* Today’s Tribune headline…
Unions reject plans for pension overhaul
Reporters don’t write headlines, but that one is particularly misleading.
I posted it late yesterday, so maybe you didn’t see it, but here’s the statement from the We Are One Coalition on the new pension reform proposal backed by 21 rank and file House members in both parties…
“We appreciate lawmakers’ latest attempt to move the pension conversation forward. As we have consistently stated, the We Are One Illinois coalition stands ready to work collaboratively toward a solution.
We were not consulted in the development of this plan, but our preliminary review suggests that there are significant problems with HB 6258 that need to be worked through. The pension debt was caused by the state’s failure to make actuarially adequate pension contributions, not by public employees, but like its predecessors, this proposal essentially balances the pension debt on the backs of teachers, police officers, nurses, caregivers, and other public servants both active and retired. It is also unclear at this juncture whether this proposal is constitutionally or actuarially sound.
We intend to thoroughly analyze this proposal’s elements and provide a more comprehensive response in the coming weeks.”
Neither the tone nor the substance of that release indicates outright rejection. If anything, it indicates a strong willingness to work out the problems. And the sponsors of the measure said this was only a “framework.” Things can be changed.
* More hopeful signs…
The move comes as Gov. Pat Quinn presses legislators to send him legislation to cut pension costs. His spokeswoman welcomed the legislation as a step forward.
House Speaker Michael Madigan, D-Chicago, gave his support to the plan because it represents a comprehensive pension overhaul — a standard he’s used when supporting other pension proposals, said Steve Brown, the speaker’s spokesman.
House Republican leader Tom Cross of Oswego was more cautious, saying he liked some components but was not ready to sign on to the whole package. “It’s got the discussion going again,” Cross said.
The proposal contains a provision similar to one pushed by Madigan to shift the costs of suburban and downstate teacher pensions from the state to school districts. Some lawmakers are concerned that would lead to higher property taxes. But Rep. David Harris, an Arlington Heights Republican who is a co-sponsor of the bill, said school officials in his legislative district have signaled they may be able to absorb higher costs if stretched over many years.
* Another hopeful sign is that the Tribune editorial board didn’t resort to its usual demands to punish public employees and retirees with harsh pension measures. Instead, the paper looked at the bigger picture…
A group of 21 Illinois lawmakers filed a new pension reform bill Wednesday and hosted a news conference to unveil it. That may not sound like much. But given Springfield’s do-little history on this issue, it’s encouraging — not because of who headlined the news conference, but because of who didn’t: Gov. Pat Quinn, House Speaker Michael Madigan, House Republican Leader Tom Cross, Senate President John Cullerton and Senate Republican Leader Christine Radogno.
That quintet has been unable for years to build consensus on pension reform and lead a revolution. We’re hopeful this rump group of lawmakers can and will. This we know: For the first time, 21 rank-and-file sponsors and co-sponsors are stepping forward, declaring that they want to get serious on pension reform. They’re not waiting for Quinn and the four legislative leaders to cut a deal. They’re dealing.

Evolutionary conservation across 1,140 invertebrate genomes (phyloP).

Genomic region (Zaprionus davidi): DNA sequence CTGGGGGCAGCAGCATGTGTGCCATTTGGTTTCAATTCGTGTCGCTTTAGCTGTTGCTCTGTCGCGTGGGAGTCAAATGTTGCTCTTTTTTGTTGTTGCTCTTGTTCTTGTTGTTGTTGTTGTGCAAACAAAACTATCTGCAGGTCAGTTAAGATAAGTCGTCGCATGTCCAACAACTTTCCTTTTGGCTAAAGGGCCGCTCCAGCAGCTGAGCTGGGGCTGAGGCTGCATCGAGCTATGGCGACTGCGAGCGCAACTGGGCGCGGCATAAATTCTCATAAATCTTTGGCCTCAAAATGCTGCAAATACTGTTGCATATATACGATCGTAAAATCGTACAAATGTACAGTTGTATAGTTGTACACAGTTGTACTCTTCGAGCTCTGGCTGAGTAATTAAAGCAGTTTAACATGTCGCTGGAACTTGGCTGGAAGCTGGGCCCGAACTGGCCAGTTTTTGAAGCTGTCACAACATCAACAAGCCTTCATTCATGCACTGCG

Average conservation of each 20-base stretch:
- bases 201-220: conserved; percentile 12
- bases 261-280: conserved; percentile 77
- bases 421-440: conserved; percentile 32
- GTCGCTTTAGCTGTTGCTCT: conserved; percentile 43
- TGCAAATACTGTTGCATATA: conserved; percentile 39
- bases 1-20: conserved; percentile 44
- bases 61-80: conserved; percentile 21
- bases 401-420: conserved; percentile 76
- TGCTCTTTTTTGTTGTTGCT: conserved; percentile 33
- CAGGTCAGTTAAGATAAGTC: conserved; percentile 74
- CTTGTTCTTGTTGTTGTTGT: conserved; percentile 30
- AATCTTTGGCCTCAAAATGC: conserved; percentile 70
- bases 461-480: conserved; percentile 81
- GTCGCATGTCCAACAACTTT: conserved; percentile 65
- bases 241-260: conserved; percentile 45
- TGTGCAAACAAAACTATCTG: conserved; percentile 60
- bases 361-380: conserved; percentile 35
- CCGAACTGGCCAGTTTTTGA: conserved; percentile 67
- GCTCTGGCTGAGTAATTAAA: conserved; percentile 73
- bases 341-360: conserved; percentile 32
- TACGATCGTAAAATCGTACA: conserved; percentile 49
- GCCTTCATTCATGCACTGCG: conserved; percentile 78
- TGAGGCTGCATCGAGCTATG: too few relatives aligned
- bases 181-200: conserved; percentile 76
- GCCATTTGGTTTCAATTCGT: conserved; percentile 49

Several of these members expressed impatience with the slow pace of progress. State Rep. David Harris, R-Arlington Heights, said there has been “a genuine frustration by lawmakers that there have not been meaningful negotiations.” State Rep. Will Davis, D-Homewood, added, “We must act now.”
We’ll take the liberty of reading between the lines: This group, all House members, wants a vote on this bill, or an amended version, before Jan. 9 when newly-elected legislators are sworn in. Good for them. We don’t see their initiative as a rebellious act against their leaders. It does, though, starkly highlight the failure of Quinn and the four leaders to solve the pension crisis.
“The cost shift is problematic. I don’t want to be critical of this,” House Minority Leader Tom Cross (R-Oswego) told the Chicago Sun-Times, referring to the Nekritz-Biss plan. “But I do think there are a few constitutional issues here.”
An aide to Senate President John Cullerton (D-Chicago) also registered questions about how the idea stacks up to Illinois’ Constitution, which bars state pensions from being “diminished or impaired.”
“The Senate president is encouraged that members are identifying ways to capture the local share of pension costs from local school districts,” Cullerton spokeswoman Rikeesha Phelon said. “However, the larger proposal appears to impose unilateral pension reductions without offering voluntary acceptance by participants. We appreciate the efforts of Representative Nekritz and her colleagues, but we will take a closer look at the plan to see if it can be squared with the pension clause.”
Nekritz said it’s difficult to judge whether the plan she and the rank-and-file lawmakers put together — or any pension cutback plan — will pass constitutional muster.
“We looked at a lot of the opinions that are out there with regard to constitutionality, and I just don’t think any of us standing here today . . . can know in advance what seven Supreme Court justices will do,” she told reporters. “All any of us can do is put our best foot forward to make sure we give them something to say, ‘Yes, we think this is constitutional.’”
* Cost savings of proposed Illinois pension reform plan are unclear
* Illinois Pension Reform: State Lawmakers Unveil New Plan To Fix Underfunded System
* Illinois lawmakers pitch pension fix